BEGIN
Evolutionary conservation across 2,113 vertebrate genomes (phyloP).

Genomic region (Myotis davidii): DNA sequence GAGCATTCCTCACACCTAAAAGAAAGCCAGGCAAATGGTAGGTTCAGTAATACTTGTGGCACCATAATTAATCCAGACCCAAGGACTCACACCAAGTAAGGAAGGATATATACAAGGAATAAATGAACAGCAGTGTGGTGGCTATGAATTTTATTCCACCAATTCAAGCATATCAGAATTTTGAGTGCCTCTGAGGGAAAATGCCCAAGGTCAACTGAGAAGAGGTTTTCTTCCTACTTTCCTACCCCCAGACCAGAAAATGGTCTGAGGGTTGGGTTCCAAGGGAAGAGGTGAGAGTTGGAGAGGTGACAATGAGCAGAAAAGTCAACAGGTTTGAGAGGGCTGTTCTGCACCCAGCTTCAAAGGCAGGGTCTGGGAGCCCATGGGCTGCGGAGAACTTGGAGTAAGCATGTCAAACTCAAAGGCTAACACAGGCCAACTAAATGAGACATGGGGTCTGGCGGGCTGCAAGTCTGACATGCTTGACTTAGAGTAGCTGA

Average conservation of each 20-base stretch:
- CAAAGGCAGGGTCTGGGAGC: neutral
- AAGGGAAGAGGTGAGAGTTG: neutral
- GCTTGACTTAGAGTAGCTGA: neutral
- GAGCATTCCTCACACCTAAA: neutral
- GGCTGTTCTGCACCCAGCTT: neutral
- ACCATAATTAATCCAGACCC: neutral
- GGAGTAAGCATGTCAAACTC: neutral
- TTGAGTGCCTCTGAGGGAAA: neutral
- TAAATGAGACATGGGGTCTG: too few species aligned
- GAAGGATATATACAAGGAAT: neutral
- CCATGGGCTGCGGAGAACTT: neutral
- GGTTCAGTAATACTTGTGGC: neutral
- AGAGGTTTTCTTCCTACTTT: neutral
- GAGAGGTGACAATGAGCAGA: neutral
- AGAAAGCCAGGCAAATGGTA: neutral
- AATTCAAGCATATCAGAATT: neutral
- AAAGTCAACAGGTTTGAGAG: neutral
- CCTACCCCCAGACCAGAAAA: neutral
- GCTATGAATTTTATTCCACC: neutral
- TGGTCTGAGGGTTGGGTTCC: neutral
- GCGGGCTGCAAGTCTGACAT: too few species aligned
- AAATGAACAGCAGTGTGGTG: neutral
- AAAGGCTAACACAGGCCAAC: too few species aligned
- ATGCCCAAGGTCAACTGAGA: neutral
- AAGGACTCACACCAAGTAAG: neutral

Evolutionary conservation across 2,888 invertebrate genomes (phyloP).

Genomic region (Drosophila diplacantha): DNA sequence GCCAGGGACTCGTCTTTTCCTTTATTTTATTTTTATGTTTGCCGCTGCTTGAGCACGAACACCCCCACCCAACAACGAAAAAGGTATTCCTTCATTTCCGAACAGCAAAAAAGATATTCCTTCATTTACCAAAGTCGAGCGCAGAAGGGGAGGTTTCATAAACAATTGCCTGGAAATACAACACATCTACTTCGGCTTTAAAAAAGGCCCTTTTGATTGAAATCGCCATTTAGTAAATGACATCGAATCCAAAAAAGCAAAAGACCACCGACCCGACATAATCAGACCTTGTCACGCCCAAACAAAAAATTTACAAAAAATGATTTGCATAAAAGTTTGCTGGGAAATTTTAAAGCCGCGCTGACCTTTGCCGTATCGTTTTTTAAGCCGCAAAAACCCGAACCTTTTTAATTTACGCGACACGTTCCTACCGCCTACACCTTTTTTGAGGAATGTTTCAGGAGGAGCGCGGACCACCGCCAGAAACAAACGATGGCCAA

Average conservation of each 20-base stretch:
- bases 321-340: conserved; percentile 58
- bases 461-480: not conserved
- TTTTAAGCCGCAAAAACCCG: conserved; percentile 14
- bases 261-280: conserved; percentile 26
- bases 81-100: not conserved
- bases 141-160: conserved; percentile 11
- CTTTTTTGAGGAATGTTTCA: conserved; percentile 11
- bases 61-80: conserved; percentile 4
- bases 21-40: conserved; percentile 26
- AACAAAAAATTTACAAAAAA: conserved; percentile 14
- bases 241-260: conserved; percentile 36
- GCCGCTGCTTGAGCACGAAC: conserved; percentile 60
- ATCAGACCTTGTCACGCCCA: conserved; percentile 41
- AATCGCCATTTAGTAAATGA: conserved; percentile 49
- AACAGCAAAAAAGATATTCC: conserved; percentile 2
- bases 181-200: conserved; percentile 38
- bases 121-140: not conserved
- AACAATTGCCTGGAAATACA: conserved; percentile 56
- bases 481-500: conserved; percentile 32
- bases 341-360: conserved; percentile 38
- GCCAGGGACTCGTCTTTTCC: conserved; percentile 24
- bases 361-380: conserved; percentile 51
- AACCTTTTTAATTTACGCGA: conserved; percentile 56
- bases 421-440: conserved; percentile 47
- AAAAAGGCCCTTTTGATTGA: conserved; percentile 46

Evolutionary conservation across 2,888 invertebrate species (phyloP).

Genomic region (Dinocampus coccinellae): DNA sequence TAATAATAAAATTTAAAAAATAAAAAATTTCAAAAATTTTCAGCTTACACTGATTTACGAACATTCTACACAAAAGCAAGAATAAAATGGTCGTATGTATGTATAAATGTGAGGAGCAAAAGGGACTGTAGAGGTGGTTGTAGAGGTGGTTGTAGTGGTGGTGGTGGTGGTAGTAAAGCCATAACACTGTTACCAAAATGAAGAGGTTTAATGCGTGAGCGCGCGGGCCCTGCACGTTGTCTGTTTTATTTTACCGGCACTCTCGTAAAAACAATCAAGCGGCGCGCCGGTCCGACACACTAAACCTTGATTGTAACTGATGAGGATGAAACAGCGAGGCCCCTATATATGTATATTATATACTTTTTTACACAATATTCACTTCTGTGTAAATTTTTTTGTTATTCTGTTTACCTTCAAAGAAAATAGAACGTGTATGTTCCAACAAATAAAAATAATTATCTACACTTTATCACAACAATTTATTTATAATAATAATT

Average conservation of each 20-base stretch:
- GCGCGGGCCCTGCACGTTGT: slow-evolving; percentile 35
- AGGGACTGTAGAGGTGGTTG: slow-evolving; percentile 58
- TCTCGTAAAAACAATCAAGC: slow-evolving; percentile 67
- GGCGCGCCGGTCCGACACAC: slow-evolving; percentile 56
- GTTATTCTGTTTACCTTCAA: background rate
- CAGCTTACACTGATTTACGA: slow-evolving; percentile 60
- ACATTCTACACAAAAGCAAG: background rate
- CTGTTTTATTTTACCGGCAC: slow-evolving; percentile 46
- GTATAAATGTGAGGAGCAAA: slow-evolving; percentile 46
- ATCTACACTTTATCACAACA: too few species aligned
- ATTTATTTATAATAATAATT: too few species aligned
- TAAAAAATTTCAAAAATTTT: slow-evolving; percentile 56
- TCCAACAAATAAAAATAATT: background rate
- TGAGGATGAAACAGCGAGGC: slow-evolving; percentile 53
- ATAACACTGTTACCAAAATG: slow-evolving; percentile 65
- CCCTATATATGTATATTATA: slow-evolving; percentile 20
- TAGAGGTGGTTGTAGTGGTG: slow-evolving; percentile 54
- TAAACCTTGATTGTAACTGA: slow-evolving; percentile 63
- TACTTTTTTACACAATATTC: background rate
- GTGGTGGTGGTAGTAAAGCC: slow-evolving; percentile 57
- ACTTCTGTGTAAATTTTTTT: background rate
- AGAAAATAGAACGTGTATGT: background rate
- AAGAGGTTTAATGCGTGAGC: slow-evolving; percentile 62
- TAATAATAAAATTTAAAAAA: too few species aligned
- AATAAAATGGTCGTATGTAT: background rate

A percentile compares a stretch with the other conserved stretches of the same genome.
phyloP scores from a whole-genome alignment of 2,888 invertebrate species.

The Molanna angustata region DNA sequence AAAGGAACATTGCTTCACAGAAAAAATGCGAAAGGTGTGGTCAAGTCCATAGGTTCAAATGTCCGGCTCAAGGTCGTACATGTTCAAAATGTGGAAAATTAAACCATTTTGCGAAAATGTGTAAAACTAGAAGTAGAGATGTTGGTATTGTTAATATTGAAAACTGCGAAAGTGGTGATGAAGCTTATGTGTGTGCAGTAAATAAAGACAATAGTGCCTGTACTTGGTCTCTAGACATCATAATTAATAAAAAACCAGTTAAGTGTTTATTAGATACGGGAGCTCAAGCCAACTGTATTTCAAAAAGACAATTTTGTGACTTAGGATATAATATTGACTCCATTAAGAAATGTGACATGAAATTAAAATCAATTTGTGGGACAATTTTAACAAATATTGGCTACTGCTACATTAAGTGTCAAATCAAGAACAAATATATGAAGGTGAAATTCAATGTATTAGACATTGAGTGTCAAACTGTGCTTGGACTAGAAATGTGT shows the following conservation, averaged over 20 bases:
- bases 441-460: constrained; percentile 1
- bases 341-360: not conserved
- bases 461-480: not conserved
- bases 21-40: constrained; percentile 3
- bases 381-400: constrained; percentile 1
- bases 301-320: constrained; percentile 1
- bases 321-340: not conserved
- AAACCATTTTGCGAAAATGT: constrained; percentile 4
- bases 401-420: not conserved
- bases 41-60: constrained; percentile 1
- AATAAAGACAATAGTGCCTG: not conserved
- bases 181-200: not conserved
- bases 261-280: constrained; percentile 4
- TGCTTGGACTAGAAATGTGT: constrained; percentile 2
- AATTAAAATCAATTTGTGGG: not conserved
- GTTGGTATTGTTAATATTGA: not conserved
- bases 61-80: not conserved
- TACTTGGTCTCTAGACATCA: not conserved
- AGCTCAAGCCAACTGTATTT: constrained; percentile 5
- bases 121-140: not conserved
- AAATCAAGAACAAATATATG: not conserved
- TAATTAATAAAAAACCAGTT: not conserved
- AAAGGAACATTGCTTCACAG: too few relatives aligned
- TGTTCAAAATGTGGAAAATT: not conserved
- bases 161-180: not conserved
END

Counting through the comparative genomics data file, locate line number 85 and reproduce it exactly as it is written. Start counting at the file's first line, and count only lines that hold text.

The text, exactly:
A percentile compares a stretch with the other conserved stretches of the same genome.